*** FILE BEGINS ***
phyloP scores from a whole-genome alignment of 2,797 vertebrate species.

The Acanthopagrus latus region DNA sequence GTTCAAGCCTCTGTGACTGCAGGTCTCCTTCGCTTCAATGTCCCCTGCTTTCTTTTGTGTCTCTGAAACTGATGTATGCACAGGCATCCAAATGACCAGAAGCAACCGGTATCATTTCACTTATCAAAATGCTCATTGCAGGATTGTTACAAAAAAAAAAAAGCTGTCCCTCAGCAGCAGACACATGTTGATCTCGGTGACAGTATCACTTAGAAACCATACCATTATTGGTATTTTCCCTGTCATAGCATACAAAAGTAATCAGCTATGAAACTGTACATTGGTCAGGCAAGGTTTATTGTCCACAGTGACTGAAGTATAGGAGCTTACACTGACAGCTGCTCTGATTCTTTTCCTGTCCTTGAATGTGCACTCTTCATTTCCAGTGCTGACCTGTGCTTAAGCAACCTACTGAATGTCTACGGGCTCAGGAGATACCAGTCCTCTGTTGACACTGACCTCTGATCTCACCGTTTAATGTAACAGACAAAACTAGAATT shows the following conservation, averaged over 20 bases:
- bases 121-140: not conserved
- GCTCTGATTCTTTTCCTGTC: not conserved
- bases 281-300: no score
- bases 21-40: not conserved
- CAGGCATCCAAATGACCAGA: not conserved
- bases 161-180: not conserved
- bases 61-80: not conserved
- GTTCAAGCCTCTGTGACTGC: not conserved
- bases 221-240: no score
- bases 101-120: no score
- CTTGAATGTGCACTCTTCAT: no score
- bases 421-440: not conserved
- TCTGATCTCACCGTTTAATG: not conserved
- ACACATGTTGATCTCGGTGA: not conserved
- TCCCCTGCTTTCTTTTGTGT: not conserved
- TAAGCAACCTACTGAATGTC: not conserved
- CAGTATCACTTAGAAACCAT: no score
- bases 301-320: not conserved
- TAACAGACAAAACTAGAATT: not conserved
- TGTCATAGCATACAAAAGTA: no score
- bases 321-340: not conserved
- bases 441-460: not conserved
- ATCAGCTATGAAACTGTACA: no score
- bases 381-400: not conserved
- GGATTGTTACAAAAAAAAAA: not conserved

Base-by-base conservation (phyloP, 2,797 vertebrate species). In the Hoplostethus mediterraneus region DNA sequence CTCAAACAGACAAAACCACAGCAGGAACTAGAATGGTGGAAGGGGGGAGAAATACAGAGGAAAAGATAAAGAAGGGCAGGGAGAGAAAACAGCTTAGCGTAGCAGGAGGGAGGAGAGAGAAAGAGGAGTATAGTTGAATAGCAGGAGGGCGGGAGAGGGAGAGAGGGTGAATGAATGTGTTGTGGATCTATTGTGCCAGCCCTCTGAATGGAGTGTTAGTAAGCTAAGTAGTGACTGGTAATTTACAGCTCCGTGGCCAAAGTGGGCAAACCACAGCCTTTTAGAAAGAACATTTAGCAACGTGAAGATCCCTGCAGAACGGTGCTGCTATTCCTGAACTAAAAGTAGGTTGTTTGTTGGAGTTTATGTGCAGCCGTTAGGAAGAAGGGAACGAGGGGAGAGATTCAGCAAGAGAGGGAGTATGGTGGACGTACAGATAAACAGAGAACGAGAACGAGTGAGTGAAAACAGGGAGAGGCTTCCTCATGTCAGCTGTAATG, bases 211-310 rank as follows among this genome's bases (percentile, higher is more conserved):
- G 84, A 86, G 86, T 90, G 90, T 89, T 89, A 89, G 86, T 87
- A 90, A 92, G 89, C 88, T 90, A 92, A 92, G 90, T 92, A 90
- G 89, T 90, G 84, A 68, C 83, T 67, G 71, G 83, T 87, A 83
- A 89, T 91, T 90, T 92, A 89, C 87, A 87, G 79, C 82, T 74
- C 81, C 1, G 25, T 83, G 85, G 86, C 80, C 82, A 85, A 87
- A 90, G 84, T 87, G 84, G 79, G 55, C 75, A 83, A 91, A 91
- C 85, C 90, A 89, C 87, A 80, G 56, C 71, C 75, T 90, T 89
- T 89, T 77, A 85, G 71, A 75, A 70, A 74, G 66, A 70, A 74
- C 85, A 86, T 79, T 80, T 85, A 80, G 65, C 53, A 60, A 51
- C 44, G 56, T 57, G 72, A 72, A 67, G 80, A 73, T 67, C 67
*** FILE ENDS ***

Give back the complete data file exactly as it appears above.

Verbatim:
phyloP scores from a whole-genome alignment of 2,797 vertebrate species.

The Acanthopagrus latus region DNA sequence GTTCAAGCCTCTGTGACTGCAGGTCTCCTTCGCTTCAATGTCCCCTGCTTTCTTTTGTGTCTCTGAAACTGATGTATGCACAGGCATCCAAATGACCAGAAGCAACCGGTATCATTTCACTTATCAAAATGCTCATTGCAGGATTGTTACAAAAAAAAAAAAGCTGTCCCTCAGCAGCAGACACATGTTGATCTCGGTGACAGTATCACTTAGAAACCATACCATTATTGGTATTTTCCCTGTCATAGCATACAAAAGTAATCAGCTATGAAACTGTACATTGGTCAGGCAAGGTTTATTGTCCACAGTGACTGAAGTATAGGAGCTTACACTGACAGCTGCTCTGATTCTTTTCCTGTCCTTGAATGTGCACTCTTCATTTCCAGTGCTGACCTGTGCTTAAGCAACCTACTGAATGTCTACGGGCTCAGGAGATACCAGTCCTCTGTTGACACTGACCTCTGATCTCACCGTTTAATGTAACAGACAAAACTAGAATT shows the following conservation, averaged over 20 bases:
- bases 121-140: not conserved
- GCTCTGATTCTTTTCCTGTC: not conserved
- bases 281-300: no score
- bases 21-40: not conserved
- CAGGCATCCAAATGACCAGA: not conserved
- bases 161-180: not conserved
- bases 61-80: not conserved
- GTTCAAGCCTCTGTGACTGC: not conserved
- bases 221-240: no score
- bases 101-120: no score
- CTTGAATGTGCACTCTTCAT: no score
- bases 421-440: not conserved
- TCTGATCTCACCGTTTAATG: not conserved
- ACACATGTTGATCTCGGTGA: not conserved
- TCCCCTGCTTTCTTTTGTGT: not conserved
- TAAGCAACCTACTGAATGTC: not conserved
- CAGTATCACTTAGAAACCAT: no score
- bases 301-320: not conserved
- TAACAGACAAAACTAGAATT: not conserved
- TGTCATAGCATACAAAAGTA: no score
- bases 321-340: not conserved
- bases 441-460: not conserved
- ATCAGCTATGAAACTGTACA: no score
- bases 381-400: not conserved
- GGATTGTTACAAAAAAAAAA: not conserved

Base-by-base conservation (phyloP, 2,797 vertebrate species). In the Hoplostethus mediterraneus region DNA sequence CTCAAACAGACAAAACCACAGCAGGAACTAGAATGGTGGAAGGGGGGAGAAATACAGAGGAAAAGATAAAGAAGGGCAGGGAGAGAAAACAGCTTAGCGTAGCAGGAGGGAGGAGAGAGAAAGAGGAGTATAGTTGAATAGCAGGAGGGCGGGAGAGGGAGAGAGGGTGAATGAATGTGTTGTGGATCTATTGTGCCAGCCCTCTGAATGGAGTGTTAGTAAGCTAAGTAGTGACTGGTAATTTACAGCTCCGTGGCCAAAGTGGGCAAACCACAGCCTTTTAGAAAGAACATTTAGCAACGTGAAGATCCCTGCAGAACGGTGCTGCTATTCCTGAACTAAAAGTAGGTTGTTTGTTGGAGTTTATGTGCAGCCGTTAGGAAGAAGGGAACGAGGGGAGAGATTCAGCAAGAGAGGGAGTATGGTGGACGTACAGATAAACAGAGAACGAGAACGAGTGAGTGAAAACAGGGAGAGGCTTCCTCATGTCAGCTGTAATG, bases 211-310 rank as follows among this genome's bases (percentile, higher is more conserved):
- G 84, A 86, G 86, T 90, G 90, T 89, T 89, A 89, G 86, T 87
- A 90, A 92, G 89, C 88, T 90, A 92, A 92, G 90, T 92, A 90
- G 89, T 90, G 84, A 68, C 83, T 67, G 71, G 83, T 87, A 83
- A 89, T 91, T 90, T 92, A 89, C 87, A 87, G 79, C 82, T 74
- C 81, C 1, G 25, T 83, G 85, G 86, C 80, C 82, A 85, A 87
- A 90, G 84, T 87, G 84, G 79, G 55, C 75, A 83, A 91, A 91
- C 85, C 90, A 89, C 87, A 80, G 56, C 71, C 75, T 90, T 89
- T 89, T 77, A 85, G 71, A 75, A 70, A 74, G 66, A 70, A 74
- C 85, A 86, T 79, T 80, T 85, A 80, G 65, C 53, A 60, A 51
- C 44, G 56, T 57, G 72, A 72, A 67, G 80, A 73, T 67, C 67